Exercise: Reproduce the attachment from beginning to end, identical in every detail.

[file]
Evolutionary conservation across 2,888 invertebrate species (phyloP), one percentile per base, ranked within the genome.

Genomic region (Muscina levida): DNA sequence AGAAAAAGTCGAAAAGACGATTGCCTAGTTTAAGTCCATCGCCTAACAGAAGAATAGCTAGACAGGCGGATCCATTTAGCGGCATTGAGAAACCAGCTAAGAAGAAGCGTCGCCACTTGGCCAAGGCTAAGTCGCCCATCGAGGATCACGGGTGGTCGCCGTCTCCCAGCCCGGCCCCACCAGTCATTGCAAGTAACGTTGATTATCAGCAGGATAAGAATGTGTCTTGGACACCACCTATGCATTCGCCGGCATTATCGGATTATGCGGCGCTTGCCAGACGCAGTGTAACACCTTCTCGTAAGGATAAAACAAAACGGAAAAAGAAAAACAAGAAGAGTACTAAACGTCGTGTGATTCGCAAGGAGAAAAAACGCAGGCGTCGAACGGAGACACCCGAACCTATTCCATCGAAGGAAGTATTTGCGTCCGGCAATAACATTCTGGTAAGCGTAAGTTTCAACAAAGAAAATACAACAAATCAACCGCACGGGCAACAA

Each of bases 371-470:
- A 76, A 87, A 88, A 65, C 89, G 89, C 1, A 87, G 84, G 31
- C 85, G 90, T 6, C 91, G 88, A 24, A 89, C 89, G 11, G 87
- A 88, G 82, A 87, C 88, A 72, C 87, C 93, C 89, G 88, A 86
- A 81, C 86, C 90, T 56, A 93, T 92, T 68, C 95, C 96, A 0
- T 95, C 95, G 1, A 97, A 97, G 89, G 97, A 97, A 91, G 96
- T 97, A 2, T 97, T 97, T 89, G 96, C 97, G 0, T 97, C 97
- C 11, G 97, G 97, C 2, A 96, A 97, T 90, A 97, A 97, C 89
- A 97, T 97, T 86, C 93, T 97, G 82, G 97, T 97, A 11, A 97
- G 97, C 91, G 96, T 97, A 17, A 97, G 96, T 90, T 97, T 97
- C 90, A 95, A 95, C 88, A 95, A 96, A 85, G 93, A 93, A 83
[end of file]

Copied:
Evolutionary conservation across 2,888 invertebrate species (phyloP), one percentile per base, ranked within the genome.

Genomic region (Muscina levida): DNA sequence AGAAAAAGTCGAAAAGACGATTGCCTAGTTTAAGTCCATCGCCTAACAGAAGAATAGCTAGACAGGCGGATCCATTTAGCGGCATTGAGAAACCAGCTAAGAAGAAGCGTCGCCACTTGGCCAAGGCTAAGTCGCCCATCGAGGATCACGGGTGGTCGCCGTCTCCCAGCCCGGCCCCACCAGTCATTGCAAGTAACGTTGATTATCAGCAGGATAAGAATGTGTCTTGGACACCACCTATGCATTCGCCGGCATTATCGGATTATGCGGCGCTTGCCAGACGCAGTGTAACACCTTCTCGTAAGGATAAAACAAAACGGAAAAAGAAAAACAAGAAGAGTACTAAACGTCGTGTGATTCGCAAGGAGAAAAAACGCAGGCGTCGAACGGAGACACCCGAACCTATTCCATCGAAGGAAGTATTTGCGTCCGGCAATAACATTCTGGTAAGCGTAAGTTTCAACAAAGAAAATACAACAAATCAACCGCACGGGCAACAA

Each of bases 371-470:
- A 76, A 87, A 88, A 65, C 89, G 89, C 1, A 87, G 84, G 31
- C 85, G 90, T 6, C 91, G 88, A 24, A 89, C 89, G 11, G 87
- A 88, G 82, A 87, C 88, A 72, C 87, C 93, C 89, G 88, A 86
- A 81, C 86, C 90, T 56, A 93, T 92, T 68, C 95, C 96, A 0
- T 95, C 95, G 1, A 97, A 97, G 89, G 97, A 97, A 91, G 96
- T 97, A 2, T 97, T 97, T 89, G 96, C 97, G 0, T 97, C 97
- C 11, G 97, G 97, C 2, A 96, A 97, T 90, A 97, A 97, C 89
- A 97, T 97, T 86, C 93, T 97, G 82, G 97, T 97, A 11, A 97
- G 97, C 91, G 96, T 97, A 17, A 97, G 96, T 90, T 97, T 97
- C 90, A 95, A 95, C 88, A 95, A 96, A 85, G 93, A 93, A 83